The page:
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Functioning electric cars and mobile phones are often a result of child labour and environmental destruction. More than half of the world’s cobalt, a key ingredient in the lithium-ion batteries used to power iPhones and electric cars, comes from the Democratic Republic of Congo - and about one fifth of it is mined by hand, according to a report published in 2017 by Amnesty International. Amnesty said in the report it had documented both children and adults in the country mining cobalt in narrow, man-made tunnels where they risked fatal accidents and lung disease. As the use of electric mobility becomes more mainstream, demand for the raw materials that make it possible will surge. Demand for cobalt, for example, is projected to increase to about 170 kilotonnes per year by the year 2030, according to a report published in 2019 by the International Energy Agency, while demand for lithium is expected to increase to roughly 155 kilotonnes per year. In addition to human rights concerns tied to cobalt mining, there are worries that there simply may not be enough to go around; a 2018 European Commission publication projected that the metal may be in short supply starting in 2025. Efforts are being made to better track the sourcing of the materials necessary to foster the growth of more environmentally-friendly electric transportation, and facilitate digital communication. The World Economic Forum’s Global Battery Alliance, for example, includes members like the African Development Bank, Google, and Honda Motors, and has formed both a cobalt working group focused on the Democratic Republic of the Congo that is designed to ensure small-scale mining does not employ child labour, and a lithium working group focused on Latin America. Efforts are also being made to draw greater attention to the environmental problems associated with mining the elements necessary for the batteries powering cars and electronics. Both miners in the Democratic Republic of the Congo and people living in communities near these mines are often exposed to high levels of toxic metals, and studies have shown a link between the presence of mines and birth defects, according to a report published by the United Nations Environment Programme Finance Initiative and the United Nations Global Compact in 2018.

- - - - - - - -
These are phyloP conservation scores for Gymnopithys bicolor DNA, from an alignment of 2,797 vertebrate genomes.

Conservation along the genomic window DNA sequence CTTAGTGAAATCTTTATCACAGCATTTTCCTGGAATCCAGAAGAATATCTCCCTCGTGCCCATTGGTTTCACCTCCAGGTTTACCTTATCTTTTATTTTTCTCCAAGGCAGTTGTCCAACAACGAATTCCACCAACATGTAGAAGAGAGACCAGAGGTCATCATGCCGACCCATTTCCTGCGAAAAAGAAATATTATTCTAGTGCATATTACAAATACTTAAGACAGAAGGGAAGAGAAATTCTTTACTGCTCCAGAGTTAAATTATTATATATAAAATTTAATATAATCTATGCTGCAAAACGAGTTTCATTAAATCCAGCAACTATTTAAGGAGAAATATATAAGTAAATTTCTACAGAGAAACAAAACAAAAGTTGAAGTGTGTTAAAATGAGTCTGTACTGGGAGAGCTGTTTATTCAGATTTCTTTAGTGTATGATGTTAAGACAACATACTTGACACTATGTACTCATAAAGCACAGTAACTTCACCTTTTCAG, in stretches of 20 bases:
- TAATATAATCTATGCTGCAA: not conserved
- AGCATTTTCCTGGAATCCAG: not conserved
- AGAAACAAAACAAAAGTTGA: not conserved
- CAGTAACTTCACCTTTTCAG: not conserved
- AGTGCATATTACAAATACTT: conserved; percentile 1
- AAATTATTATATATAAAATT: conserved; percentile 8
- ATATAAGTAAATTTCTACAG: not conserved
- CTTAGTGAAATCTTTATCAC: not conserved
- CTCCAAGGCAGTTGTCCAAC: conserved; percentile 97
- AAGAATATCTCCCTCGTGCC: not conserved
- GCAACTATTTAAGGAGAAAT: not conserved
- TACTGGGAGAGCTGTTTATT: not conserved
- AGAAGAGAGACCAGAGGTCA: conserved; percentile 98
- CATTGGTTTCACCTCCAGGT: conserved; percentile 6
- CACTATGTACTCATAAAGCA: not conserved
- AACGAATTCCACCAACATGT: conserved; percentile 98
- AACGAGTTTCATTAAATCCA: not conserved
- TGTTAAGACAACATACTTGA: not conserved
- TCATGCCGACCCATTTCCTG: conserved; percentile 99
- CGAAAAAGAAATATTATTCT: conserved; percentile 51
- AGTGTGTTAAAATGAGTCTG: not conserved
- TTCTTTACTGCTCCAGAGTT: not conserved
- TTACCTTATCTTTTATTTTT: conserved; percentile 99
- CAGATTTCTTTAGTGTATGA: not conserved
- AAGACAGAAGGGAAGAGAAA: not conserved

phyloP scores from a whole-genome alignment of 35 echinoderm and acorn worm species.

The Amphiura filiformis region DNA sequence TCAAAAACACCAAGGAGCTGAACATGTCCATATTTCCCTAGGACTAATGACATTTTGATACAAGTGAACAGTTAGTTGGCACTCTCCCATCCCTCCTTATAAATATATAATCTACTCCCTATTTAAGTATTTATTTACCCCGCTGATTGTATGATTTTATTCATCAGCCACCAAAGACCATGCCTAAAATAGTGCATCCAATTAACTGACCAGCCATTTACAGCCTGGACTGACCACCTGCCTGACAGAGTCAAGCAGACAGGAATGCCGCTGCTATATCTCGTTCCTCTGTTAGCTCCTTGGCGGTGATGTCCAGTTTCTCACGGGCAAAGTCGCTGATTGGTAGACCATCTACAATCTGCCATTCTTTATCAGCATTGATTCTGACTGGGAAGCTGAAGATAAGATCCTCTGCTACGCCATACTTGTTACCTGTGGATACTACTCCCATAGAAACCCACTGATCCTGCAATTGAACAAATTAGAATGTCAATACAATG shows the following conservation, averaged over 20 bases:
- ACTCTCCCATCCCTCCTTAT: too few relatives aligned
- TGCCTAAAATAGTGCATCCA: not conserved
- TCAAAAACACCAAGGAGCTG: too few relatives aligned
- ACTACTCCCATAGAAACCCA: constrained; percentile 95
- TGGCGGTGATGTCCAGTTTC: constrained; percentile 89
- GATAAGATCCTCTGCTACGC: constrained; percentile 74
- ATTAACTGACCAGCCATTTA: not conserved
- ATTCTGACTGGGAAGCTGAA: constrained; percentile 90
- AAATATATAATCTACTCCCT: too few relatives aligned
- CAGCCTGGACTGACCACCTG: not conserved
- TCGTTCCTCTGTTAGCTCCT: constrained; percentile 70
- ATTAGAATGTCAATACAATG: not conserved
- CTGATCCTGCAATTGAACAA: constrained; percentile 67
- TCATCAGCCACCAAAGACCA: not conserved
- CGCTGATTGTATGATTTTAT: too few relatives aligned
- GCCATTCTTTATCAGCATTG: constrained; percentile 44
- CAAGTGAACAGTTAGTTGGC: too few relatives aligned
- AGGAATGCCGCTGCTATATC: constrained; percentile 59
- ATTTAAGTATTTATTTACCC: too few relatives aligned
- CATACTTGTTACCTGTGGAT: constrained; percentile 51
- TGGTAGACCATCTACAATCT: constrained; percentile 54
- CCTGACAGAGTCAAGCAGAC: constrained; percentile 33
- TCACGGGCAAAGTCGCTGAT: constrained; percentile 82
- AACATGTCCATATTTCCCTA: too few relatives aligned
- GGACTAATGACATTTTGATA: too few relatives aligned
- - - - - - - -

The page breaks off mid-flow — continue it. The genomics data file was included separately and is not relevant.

The Human and Environmental Cost of Batteries


Next Generation Batteries